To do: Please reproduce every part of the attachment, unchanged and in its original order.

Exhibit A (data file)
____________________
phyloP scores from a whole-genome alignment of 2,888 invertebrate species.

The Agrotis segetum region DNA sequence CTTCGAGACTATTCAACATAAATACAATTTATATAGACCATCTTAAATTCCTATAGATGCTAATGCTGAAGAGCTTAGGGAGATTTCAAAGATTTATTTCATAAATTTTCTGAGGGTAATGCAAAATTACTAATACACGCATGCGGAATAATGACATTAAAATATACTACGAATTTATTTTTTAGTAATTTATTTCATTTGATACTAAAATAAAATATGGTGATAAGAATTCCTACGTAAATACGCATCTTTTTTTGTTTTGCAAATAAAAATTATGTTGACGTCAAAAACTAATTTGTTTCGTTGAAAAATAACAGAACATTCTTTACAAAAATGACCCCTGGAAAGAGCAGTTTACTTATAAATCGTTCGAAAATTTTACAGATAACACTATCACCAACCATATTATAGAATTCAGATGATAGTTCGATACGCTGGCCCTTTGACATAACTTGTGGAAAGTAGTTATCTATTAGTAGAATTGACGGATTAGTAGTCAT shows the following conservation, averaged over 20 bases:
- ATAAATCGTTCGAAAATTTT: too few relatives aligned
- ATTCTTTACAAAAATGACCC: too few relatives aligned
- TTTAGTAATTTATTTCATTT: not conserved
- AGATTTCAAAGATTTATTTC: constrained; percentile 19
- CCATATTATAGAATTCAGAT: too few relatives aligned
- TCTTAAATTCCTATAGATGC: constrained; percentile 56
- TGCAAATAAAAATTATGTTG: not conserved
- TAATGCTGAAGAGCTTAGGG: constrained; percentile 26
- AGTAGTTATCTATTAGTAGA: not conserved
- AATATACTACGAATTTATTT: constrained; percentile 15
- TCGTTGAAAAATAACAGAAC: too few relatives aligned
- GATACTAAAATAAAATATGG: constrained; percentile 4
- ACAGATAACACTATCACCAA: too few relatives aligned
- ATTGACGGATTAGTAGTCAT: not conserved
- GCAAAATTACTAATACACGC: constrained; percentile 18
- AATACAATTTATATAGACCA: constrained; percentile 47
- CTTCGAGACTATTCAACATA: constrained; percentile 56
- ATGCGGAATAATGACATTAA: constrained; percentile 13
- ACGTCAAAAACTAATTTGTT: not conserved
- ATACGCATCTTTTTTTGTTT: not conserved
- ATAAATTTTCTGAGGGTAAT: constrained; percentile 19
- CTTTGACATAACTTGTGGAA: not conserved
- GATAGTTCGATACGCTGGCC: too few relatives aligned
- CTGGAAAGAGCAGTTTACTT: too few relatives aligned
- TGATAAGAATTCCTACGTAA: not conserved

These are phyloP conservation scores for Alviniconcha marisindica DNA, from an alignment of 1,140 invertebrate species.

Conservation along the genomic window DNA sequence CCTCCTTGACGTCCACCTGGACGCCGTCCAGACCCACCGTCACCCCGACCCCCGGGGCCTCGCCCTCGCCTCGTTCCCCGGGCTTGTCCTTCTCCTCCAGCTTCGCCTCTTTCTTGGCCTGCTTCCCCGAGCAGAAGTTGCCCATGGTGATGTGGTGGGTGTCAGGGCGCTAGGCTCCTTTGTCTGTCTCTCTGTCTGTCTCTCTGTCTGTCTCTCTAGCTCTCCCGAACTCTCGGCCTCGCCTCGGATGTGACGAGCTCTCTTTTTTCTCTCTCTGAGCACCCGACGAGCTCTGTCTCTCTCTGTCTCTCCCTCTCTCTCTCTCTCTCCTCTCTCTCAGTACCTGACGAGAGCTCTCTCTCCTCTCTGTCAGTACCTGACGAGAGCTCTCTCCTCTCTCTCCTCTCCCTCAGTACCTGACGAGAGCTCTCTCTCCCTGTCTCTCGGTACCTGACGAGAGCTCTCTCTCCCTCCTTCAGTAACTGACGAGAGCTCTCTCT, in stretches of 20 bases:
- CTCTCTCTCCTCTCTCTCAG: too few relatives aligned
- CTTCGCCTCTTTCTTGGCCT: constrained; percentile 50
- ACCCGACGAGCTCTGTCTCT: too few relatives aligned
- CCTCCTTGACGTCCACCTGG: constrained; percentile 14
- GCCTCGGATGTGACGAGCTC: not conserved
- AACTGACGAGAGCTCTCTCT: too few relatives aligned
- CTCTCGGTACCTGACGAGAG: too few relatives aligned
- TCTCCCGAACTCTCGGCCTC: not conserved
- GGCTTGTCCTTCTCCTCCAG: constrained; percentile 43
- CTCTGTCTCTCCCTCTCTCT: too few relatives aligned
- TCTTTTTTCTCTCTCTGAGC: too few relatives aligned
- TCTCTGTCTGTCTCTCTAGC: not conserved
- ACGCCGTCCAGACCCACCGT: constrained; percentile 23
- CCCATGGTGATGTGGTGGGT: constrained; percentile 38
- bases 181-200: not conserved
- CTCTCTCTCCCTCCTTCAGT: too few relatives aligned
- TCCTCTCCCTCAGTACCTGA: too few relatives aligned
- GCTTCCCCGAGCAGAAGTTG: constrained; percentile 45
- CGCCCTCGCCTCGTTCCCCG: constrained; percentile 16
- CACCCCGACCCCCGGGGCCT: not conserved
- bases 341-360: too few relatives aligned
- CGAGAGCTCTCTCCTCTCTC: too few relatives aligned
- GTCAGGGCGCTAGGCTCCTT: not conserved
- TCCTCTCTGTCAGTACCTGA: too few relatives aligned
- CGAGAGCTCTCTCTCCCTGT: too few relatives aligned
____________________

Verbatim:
phyloP scores from a whole-genome alignment of 2,888 invertebrate species.

The Agrotis segetum region DNA sequence CTTCGAGACTATTCAACATAAATACAATTTATATAGACCATCTTAAATTCCTATAGATGCTAATGCTGAAGAGCTTAGGGAGATTTCAAAGATTTATTTCATAAATTTTCTGAGGGTAATGCAAAATTACTAATACACGCATGCGGAATAATGACATTAAAATATACTACGAATTTATTTTTTAGTAATTTATTTCATTTGATACTAAAATAAAATATGGTGATAAGAATTCCTACGTAAATACGCATCTTTTTTTGTTTTGCAAATAAAAATTATGTTGACGTCAAAAACTAATTTGTTTCGTTGAAAAATAACAGAACATTCTTTACAAAAATGACCCCTGGAAAGAGCAGTTTACTTATAAATCGTTCGAAAATTTTACAGATAACACTATCACCAACCATATTATAGAATTCAGATGATAGTTCGATACGCTGGCCCTTTGACATAACTTGTGGAAAGTAGTTATCTATTAGTAGAATTGACGGATTAGTAGTCAT shows the following conservation, averaged over 20 bases:
- ATAAATCGTTCGAAAATTTT: too few relatives aligned
- ATTCTTTACAAAAATGACCC: too few relatives aligned
- TTTAGTAATTTATTTCATTT: not conserved
- AGATTTCAAAGATTTATTTC: constrained; percentile 19
- CCATATTATAGAATTCAGAT: too few relatives aligned
- TCTTAAATTCCTATAGATGC: constrained; percentile 56
- TGCAAATAAAAATTATGTTG: not conserved
- TAATGCTGAAGAGCTTAGGG: constrained; percentile 26
- AGTAGTTATCTATTAGTAGA: not conserved
- AATATACTACGAATTTATTT: constrained; percentile 15
- TCGTTGAAAAATAACAGAAC: too few relatives aligned
- GATACTAAAATAAAATATGG: constrained; percentile 4
- ACAGATAACACTATCACCAA: too few relatives aligned
- ATTGACGGATTAGTAGTCAT: not conserved
- GCAAAATTACTAATACACGC: constrained; percentile 18
- AATACAATTTATATAGACCA: constrained; percentile 47
- CTTCGAGACTATTCAACATA: constrained; percentile 56
- ATGCGGAATAATGACATTAA: constrained; percentile 13
- ACGTCAAAAACTAATTTGTT: not conserved
- ATACGCATCTTTTTTTGTTT: not conserved
- ATAAATTTTCTGAGGGTAAT: constrained; percentile 19
- CTTTGACATAACTTGTGGAA: not conserved
- GATAGTTCGATACGCTGGCC: too few relatives aligned
- CTGGAAAGAGCAGTTTACTT: too few relatives aligned
- TGATAAGAATTCCTACGTAA: not conserved

These are phyloP conservation scores for Alviniconcha marisindica DNA, from an alignment of 1,140 invertebrate species.

Conservation along the genomic window DNA sequence CCTCCTTGACGTCCACCTGGACGCCGTCCAGACCCACCGTCACCCCGACCCCCGGGGCCTCGCCCTCGCCTCGTTCCCCGGGCTTGTCCTTCTCCTCCAGCTTCGCCTCTTTCTTGGCCTGCTTCCCCGAGCAGAAGTTGCCCATGGTGATGTGGTGGGTGTCAGGGCGCTAGGCTCCTTTGTCTGTCTCTCTGTCTGTCTCTCTGTCTGTCTCTCTAGCTCTCCCGAACTCTCGGCCTCGCCTCGGATGTGACGAGCTCTCTTTTTTCTCTCTCTGAGCACCCGACGAGCTCTGTCTCTCTCTGTCTCTCCCTCTCTCTCTCTCTCTCCTCTCTCTCAGTACCTGACGAGAGCTCTCTCTCCTCTCTGTCAGTACCTGACGAGAGCTCTCTCCTCTCTCTCCTCTCCCTCAGTACCTGACGAGAGCTCTCTCTCCCTGTCTCTCGGTACCTGACGAGAGCTCTCTCTCCCTCCTTCAGTAACTGACGAGAGCTCTCTCT, in stretches of 20 bases:
- CTCTCTCTCCTCTCTCTCAG: too few relatives aligned
- CTTCGCCTCTTTCTTGGCCT: constrained; percentile 50
- ACCCGACGAGCTCTGTCTCT: too few relatives aligned
- CCTCCTTGACGTCCACCTGG: constrained; percentile 14
- GCCTCGGATGTGACGAGCTC: not conserved
- AACTGACGAGAGCTCTCTCT: too few relatives aligned
- CTCTCGGTACCTGACGAGAG: too few relatives aligned
- TCTCCCGAACTCTCGGCCTC: not conserved
- GGCTTGTCCTTCTCCTCCAG: constrained; percentile 43
- CTCTGTCTCTCCCTCTCTCT: too few relatives aligned
- TCTTTTTTCTCTCTCTGAGC: too few relatives aligned
- TCTCTGTCTGTCTCTCTAGC: not conserved
- ACGCCGTCCAGACCCACCGT: constrained; percentile 23
- CCCATGGTGATGTGGTGGGT: constrained; percentile 38
- bases 181-200: not conserved
- CTCTCTCTCCCTCCTTCAGT: too few relatives aligned
- TCCTCTCCCTCAGTACCTGA: too few relatives aligned
- GCTTCCCCGAGCAGAAGTTG: constrained; percentile 45
- CGCCCTCGCCTCGTTCCCCG: constrained; percentile 16
- CACCCCGACCCCCGGGGCCT: not conserved
- bases 341-360: too few relatives aligned
- CGAGAGCTCTCTCCTCTCTC: too few relatives aligned
- GTCAGGGCGCTAGGCTCCTT: not conserved
- TCCTCTCTGTCAGTACCTGA: too few relatives aligned
- CGAGAGCTCTCTCTCCCTGT: too few relatives aligned